Variation in Stroke Care Quality by Day and Time of Admission

Study Questions:

What is the relationship between stroke quality measures and time and day of the week of hospital admission?


The authors used data from the Sentinel Stroke National Audit Program (SSNAP), the national stroke registry for England and Wales. The SSNAP collects demographic, clinical, and quality data for all acute-care stroke hospitalizations in England and Wales. This study included all acute ischemic stroke and intracerebral hemorrhage patients between April 2013 and March 2014. Quality measures were aligned with UK guidelines and included: prompt brain scan, prompt admission to a stroke unit or intensive care unit, administration of tissue plasminogen activator (tPA), tPA administration within 60 minutes of arrival (for patients treated with tPA), prompt dysphagia screening, prompt review by a stroke specialist physician and nurse, and prompt therapy assessments (physiotherapy, occupational therapy, and speech language pathology). Patients with contraindications were excluded from the measures.

The primary outcome was 30-day post-admission survival. Time-stratified analyses were done using two methods: 4-hour time blocks in each day of the week and comparing weekday daytime (8 a.m.–7:59 p.m.), weekend daytime (8 a.m.–7:59 p.m.), weekday overnight (8 p.m.–7:59 a.m.), and weekend overnight (8 p.m.–7:59 a.m.). Variation in quality measure adherence was quantified by the coefficient of variation (with lower values indicating less variation). Multilevel logistic regression was used to adjust for clinical and demographic factors.


The study included 74,307 patients admitted to 199 hospitals. The median age was 77 years, and 88% had an ischemic stroke. Monday was the most common day of admission (16% of patients) and there were fewer admissions on Saturday or Sunday (13% each day). Discharge rarely occurred on the weekend (Sunday 3%, Saturday 6%). There was tremendous variation in the adherence to quality measures with coefficients of variation ranging from 3.5 (prompt evaluation by a stroke nurse) to 18.2 (tPA within 60 minutes of arrival).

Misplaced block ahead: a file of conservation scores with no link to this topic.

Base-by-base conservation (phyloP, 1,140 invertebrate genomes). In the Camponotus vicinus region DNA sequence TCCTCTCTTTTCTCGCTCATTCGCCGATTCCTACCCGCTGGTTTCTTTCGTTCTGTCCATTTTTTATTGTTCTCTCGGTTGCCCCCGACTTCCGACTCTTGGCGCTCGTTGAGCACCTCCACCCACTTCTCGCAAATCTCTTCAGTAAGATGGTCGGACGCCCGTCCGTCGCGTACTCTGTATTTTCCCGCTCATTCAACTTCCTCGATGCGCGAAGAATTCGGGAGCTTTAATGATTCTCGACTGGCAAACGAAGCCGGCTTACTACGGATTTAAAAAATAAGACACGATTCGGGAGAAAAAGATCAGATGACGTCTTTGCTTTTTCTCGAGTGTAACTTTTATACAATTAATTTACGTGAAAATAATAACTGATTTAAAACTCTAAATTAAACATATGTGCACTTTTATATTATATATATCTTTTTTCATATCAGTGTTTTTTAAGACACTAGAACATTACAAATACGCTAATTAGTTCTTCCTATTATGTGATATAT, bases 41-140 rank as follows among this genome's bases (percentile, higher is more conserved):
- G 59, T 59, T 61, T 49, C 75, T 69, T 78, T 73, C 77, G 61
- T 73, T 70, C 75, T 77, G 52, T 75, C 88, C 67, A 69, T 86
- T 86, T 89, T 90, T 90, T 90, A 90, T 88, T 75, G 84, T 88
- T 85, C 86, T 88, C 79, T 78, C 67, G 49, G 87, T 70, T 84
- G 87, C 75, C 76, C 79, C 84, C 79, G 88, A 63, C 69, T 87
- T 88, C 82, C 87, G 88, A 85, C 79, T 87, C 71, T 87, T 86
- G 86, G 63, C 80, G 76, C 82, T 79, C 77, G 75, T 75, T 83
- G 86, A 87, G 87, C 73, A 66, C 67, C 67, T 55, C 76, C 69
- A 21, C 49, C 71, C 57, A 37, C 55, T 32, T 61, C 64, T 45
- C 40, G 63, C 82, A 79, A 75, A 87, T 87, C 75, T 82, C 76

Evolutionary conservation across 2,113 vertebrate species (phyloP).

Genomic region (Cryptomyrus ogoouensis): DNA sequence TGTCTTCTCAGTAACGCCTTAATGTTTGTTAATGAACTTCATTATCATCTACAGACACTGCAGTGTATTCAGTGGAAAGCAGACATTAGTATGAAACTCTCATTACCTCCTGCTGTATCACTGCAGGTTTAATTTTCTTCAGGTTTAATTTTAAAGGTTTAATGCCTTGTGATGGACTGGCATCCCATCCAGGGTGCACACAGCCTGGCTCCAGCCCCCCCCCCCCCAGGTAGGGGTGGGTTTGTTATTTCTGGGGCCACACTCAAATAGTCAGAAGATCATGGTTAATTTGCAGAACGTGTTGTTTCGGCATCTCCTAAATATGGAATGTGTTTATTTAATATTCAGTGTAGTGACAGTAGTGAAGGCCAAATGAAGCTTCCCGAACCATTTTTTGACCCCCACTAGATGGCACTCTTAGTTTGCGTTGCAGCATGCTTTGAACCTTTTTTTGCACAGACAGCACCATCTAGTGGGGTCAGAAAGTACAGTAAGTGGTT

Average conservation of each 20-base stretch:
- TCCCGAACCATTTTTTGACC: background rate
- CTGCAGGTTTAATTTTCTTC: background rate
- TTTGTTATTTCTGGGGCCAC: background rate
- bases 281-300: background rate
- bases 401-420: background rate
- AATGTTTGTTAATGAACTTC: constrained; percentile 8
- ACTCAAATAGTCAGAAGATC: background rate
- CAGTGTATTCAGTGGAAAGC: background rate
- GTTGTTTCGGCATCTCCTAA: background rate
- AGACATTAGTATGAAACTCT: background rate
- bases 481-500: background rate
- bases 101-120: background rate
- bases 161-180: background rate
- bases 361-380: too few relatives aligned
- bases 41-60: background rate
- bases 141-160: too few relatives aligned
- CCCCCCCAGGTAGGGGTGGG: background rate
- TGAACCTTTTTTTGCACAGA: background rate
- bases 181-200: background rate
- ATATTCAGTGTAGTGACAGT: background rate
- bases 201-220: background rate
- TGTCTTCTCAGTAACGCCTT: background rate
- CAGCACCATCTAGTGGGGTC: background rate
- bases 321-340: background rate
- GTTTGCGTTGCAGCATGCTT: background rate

There were four patterns of temporal variation in the metrics. Overall, quality of care seemed to improve as the week went on and then decreased on the weekends. Prompt brain scanning, tPA, and dysphagia screening showed diurnal variation, with patients arriving in the morning more likely to receive these measures than patients arriving in the afternoon. There was lower quality of care on the weekends for prompt stroke physician or nurse assessment and therapy assessments. Administration of tPA <60 minutes after arrival was less common overnight and on the weekends.

There was no difference in 30-day survival between weekend and weekday admissions, though overnight admissions were associated with decreased odds of survival (adjusted odds ratio, 0.09; 95% confidence interval, 0.82-0.99).


There are variations in the quality of acute stroke care that occur not only between weekdays and weekends, but across the week.


Many studies of various disease processes have shown variations in care during off hours. By using national registry data, this work provides very granular data about how stroke care varies not just between days and nights, weekdays and weekends, but even across the week. This is valuable information because interventions aimed at improving stroke care during off hours will not impact these more complex trends. The reasons for the variation in care are not clear. Staffing models or bed capacity issues may underlie some of the findings, but given the different temporal variations, they are unlikely to fully explain the variability.

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